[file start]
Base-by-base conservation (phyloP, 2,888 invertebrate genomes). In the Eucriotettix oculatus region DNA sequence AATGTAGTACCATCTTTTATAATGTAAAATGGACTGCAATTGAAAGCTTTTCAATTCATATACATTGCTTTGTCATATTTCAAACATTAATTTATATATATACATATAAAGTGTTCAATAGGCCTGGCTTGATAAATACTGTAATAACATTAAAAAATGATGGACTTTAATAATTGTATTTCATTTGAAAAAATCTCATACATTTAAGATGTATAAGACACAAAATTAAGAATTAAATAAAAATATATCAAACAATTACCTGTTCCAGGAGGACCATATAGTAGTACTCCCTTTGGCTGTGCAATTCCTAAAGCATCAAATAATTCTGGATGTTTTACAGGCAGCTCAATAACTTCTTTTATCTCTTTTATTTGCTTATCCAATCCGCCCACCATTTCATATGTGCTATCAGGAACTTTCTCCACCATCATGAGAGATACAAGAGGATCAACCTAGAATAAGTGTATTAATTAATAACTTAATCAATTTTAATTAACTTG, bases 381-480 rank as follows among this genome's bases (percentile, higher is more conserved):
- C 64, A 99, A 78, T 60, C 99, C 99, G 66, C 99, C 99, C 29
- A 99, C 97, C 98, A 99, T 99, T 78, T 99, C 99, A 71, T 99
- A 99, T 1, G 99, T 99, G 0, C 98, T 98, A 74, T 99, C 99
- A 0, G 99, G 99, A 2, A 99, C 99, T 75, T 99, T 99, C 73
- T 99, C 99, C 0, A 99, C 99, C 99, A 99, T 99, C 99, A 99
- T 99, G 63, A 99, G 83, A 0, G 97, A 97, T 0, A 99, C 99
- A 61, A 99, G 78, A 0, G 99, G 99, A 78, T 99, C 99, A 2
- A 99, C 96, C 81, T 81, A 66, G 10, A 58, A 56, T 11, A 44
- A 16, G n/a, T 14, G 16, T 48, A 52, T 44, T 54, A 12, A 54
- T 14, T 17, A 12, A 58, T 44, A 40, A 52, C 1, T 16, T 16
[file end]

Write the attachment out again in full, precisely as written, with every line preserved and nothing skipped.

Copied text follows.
Base-by-base conservation (phyloP, 2,888 invertebrate genomes). In the Eucriotettix oculatus region DNA sequence AATGTAGTACCATCTTTTATAATGTAAAATGGACTGCAATTGAAAGCTTTTCAATTCATATACATTGCTTTGTCATATTTCAAACATTAATTTATATATATACATATAAAGTGTTCAATAGGCCTGGCTTGATAAATACTGTAATAACATTAAAAAATGATGGACTTTAATAATTGTATTTCATTTGAAAAAATCTCATACATTTAAGATGTATAAGACACAAAATTAAGAATTAAATAAAAATATATCAAACAATTACCTGTTCCAGGAGGACCATATAGTAGTACTCCCTTTGGCTGTGCAATTCCTAAAGCATCAAATAATTCTGGATGTTTTACAGGCAGCTCAATAACTTCTTTTATCTCTTTTATTTGCTTATCCAATCCGCCCACCATTTCATATGTGCTATCAGGAACTTTCTCCACCATCATGAGAGATACAAGAGGATCAACCTAGAATAAGTGTATTAATTAATAACTTAATCAATTTTAATTAACTTG, bases 381-480 rank as follows among this genome's bases (percentile, higher is more conserved):
- C 64, A 99, A 78, T 60, C 99, C 99, G 66, C 99, C 99, C 29
- A 99, C 97, C 98, A 99, T 99, T 78, T 99, C 99, A 71, T 99
- A 99, T 1, G 99, T 99, G 0, C 98, T 98, A 74, T 99, C 99
- A 0, G 99, G 99, A 2, A 99, C 99, T 75, T 99, T 99, C 73
- T 99, C 99, C 0, A 99, C 99, C 99, A 99, T 99, C 99, A 99
- T 99, G 63, A 99, G 83, A 0, G 97, A 97, T 0, A 99, C 99
- A 61, A 99, G 78, A 0, G 99, G 99, A 78, T 99, C 99, A 2
- A 99, C 96, C 81, T 81, A 66, G 10, A 58, A 56, T 11, A 44
- A 16, G n/a, T 14, G 16, T 48, A 52, T 44, T 54, A 12, A 54
- T 14, T 17, A 12, A 58, T 44, A 40, A 52, C 1, T 16, T 16